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Old 07-03-2020, 12:27 PM   #11
Skarg
 
Join Date: May 2015
Default Re: Blur Ring costs less than a Blur Spell

Yes, even if you didn't increase the difficulty of making a Blur ring and were just thinking about supply & demand, the price would tend to go up as pretty much all people who see combat would benefit greatly from having a Blur ring.


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Originally Posted by Steve Plambeck View Post
If the item's spell was Summon Bear, that would save that initial 4 ST on turn 1, but then cost the 1 ST per turn normally required to continue that spell.
In this case, that would be a massive advantage, since each turn the user could choose to either maintain their current bear, or create a new uninjured bear anywhere in creation range, for the same 1 ST.
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Old 07-03-2020, 02:13 PM   #12
hcobb
 
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Location: Pacheco, California
Default Re: Blur Ring costs less than a Blur Spell

Are Summon Wolf gems underpriced?
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Old 07-03-2020, 03:47 PM   #13
tomc
 
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Default Re: Blur Ring costs less than a Blur Spell

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Originally Posted by hcobb View Post
Are Summon Wolf gems underpriced?
Depends on how badly you need one. ;)
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Old 07-03-2020, 04:06 PM   #14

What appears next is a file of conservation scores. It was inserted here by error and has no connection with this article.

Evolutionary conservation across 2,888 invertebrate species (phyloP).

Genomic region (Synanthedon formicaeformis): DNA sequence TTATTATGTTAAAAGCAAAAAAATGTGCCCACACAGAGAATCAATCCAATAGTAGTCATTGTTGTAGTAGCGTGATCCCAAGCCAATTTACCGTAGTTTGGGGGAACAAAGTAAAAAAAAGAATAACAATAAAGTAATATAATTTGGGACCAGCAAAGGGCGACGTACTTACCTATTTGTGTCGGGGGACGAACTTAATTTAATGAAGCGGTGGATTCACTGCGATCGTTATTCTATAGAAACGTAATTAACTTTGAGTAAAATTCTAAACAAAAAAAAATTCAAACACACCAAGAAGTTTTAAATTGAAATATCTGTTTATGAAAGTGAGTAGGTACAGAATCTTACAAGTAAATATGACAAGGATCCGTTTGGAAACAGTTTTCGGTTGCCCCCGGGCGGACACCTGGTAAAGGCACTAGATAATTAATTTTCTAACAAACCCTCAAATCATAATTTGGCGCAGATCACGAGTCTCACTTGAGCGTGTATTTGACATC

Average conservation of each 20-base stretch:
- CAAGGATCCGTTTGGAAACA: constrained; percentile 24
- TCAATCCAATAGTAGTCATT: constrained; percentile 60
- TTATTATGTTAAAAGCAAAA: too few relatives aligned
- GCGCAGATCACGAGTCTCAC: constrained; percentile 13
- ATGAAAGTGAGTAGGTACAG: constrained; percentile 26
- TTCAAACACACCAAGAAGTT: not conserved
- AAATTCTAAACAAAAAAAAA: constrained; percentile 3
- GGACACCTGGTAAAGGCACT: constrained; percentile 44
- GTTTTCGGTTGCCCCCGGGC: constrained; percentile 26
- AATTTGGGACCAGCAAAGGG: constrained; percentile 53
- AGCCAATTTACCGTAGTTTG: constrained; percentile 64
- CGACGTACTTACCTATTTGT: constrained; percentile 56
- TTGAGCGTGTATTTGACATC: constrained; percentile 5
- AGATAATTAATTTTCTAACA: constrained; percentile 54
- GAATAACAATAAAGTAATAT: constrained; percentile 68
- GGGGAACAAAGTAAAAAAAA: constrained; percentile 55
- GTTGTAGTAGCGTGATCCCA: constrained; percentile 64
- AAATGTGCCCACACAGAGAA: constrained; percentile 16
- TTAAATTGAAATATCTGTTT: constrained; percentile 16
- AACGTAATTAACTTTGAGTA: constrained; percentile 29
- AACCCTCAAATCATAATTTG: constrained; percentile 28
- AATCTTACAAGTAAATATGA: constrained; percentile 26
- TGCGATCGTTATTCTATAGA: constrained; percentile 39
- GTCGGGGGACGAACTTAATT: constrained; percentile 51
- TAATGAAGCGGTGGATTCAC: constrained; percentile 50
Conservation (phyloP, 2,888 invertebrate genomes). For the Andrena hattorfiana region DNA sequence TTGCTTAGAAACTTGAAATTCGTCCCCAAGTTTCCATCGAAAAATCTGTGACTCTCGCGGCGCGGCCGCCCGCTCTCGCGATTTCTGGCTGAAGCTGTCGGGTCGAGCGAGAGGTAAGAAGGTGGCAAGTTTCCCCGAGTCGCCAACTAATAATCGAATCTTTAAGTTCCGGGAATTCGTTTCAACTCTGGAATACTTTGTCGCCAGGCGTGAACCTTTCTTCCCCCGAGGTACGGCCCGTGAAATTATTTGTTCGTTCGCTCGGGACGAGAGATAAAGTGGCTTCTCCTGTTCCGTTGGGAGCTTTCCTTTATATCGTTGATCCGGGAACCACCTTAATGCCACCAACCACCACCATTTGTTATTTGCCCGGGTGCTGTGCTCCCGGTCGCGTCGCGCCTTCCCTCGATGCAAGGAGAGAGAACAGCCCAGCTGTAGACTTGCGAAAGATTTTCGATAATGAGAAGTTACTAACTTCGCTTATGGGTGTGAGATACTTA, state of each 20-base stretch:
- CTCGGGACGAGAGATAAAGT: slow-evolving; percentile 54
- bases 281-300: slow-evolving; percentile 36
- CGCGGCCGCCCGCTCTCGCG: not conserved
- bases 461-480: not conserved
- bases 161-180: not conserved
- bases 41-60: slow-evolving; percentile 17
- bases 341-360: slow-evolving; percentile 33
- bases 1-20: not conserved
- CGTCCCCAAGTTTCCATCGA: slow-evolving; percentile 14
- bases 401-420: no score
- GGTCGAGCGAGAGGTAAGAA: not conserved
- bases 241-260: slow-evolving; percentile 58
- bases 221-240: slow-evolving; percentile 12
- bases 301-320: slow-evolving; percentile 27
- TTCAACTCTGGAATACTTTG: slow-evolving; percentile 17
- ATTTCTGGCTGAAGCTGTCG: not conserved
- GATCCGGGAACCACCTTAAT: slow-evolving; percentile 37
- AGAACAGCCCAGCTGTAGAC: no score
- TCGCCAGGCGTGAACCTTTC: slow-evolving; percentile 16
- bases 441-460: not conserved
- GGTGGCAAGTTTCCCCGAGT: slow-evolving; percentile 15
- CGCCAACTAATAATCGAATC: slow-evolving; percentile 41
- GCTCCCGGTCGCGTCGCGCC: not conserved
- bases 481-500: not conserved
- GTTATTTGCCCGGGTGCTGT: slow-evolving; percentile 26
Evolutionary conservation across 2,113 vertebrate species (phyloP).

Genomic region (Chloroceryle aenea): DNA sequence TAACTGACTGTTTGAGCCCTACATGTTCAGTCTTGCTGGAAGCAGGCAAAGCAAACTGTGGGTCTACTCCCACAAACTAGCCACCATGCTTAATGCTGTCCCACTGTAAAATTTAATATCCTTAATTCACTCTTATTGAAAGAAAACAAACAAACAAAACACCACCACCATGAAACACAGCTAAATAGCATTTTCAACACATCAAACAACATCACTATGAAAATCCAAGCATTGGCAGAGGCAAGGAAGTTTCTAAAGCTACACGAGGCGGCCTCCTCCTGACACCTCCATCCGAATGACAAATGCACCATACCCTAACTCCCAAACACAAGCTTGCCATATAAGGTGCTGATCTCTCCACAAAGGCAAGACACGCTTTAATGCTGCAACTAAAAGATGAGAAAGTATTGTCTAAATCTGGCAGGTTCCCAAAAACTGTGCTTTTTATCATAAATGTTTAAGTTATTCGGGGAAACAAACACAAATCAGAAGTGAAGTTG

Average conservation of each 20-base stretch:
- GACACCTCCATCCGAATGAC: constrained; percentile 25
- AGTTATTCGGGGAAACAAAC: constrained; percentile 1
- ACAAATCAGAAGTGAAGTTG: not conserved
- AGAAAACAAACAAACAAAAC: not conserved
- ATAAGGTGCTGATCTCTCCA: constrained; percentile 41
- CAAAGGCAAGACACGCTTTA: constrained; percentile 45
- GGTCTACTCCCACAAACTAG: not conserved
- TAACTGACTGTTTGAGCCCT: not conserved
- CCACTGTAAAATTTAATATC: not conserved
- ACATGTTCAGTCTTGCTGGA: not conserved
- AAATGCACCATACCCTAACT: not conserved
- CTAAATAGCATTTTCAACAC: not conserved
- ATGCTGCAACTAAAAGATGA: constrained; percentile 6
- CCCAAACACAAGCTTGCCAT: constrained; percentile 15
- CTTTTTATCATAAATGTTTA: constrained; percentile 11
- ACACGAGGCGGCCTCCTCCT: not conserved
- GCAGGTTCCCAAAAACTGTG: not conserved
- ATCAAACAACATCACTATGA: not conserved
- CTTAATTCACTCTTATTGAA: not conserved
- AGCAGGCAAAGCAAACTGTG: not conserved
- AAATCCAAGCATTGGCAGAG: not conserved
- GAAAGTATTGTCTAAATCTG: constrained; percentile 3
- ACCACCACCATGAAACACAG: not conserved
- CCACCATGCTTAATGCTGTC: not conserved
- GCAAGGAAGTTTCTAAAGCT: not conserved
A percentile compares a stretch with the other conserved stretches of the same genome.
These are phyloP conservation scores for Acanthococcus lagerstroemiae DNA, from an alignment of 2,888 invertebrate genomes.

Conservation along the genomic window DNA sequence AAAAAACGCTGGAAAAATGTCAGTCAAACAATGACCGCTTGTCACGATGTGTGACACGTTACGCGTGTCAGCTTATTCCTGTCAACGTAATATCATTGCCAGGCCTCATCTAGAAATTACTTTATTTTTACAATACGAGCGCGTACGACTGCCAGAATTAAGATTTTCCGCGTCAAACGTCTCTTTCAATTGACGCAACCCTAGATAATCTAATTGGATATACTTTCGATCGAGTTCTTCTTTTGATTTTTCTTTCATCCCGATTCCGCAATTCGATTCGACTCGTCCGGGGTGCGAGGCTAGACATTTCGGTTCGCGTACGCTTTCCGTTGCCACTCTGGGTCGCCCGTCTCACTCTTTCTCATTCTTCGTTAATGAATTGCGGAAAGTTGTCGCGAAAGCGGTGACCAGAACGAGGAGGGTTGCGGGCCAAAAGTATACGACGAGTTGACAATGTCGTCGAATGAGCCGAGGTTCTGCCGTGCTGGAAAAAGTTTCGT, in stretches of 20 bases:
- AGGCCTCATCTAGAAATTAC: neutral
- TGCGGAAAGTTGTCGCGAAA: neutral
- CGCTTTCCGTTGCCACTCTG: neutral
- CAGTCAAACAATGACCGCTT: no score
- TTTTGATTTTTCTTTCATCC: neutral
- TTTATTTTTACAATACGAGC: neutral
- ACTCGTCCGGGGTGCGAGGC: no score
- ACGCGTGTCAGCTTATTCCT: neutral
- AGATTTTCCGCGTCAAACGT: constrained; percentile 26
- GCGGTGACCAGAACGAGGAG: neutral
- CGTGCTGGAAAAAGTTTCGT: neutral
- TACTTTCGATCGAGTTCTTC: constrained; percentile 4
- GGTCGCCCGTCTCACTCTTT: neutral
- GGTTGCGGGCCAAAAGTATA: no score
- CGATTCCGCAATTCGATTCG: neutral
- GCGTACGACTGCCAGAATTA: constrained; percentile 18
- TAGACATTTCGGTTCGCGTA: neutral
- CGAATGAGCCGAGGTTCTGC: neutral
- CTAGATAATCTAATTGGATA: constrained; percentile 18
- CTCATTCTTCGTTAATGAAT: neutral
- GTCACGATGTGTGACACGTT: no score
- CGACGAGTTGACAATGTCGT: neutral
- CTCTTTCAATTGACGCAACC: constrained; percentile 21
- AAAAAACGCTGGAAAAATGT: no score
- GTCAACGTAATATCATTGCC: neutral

Skarg
 
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Default Re: Blur Ring costs less than a Blur Spell

#UnanswerableQuestions

I would say no more than other magic items are, because they require an enchanter/lab/apprentice to spend a week making it, and the item is consumed when used, and it's just a wolf.

But summoning gems can tip the scales of an important battle, and if you have several, it can be quite an effect.

It's unanswerable because you cannot reduce everything to one "correct" cost. It's not a one-dimensional situation by a long shot.
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Old 07-04-2020, 10:55 AM   #15
larsdangly
 
Join Date: Dec 2017
Default Re: Blur Ring costs less than a Blur Spell

I feel like you get pretty close to the right cost when in-game transactions come up. I don't present my players with anything like a standard market for items, but there is nothing that prevents them from offering someone money for something they own, or trying to sell an item, or having someone else try to buy one of theirs. You will quickly find out what the real value is in your campaign (also, of course, influenced by how available cash is in your game).

e.g., two sessions ago in my regular game, the players tried to sell a magic box that they knew acted as a sort of key to a labyrinth door, and which they also suspected had other powers. They spent an hour or so of table-time trying to track down a plausible buyer and then they bargained with that NPC. I set a 'sticking' price of about 50% more than the official value of the item, based on its material costs (including gems, etc.) and approximate value as a magical item. The players wouldn't take it because they felt like the thing was worth more. And I suppose in some purely market-economy sense it was - it was worth more to them (for reasons they probably couldn't articulate).
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Old 07-04-2020, 12:59 PM   #16
Skarg
 
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Default Re: Blur Ring costs less than a Blur Spell

^ Yes, I think magic item transactions become much more interesting when they're turned into game situations and played out.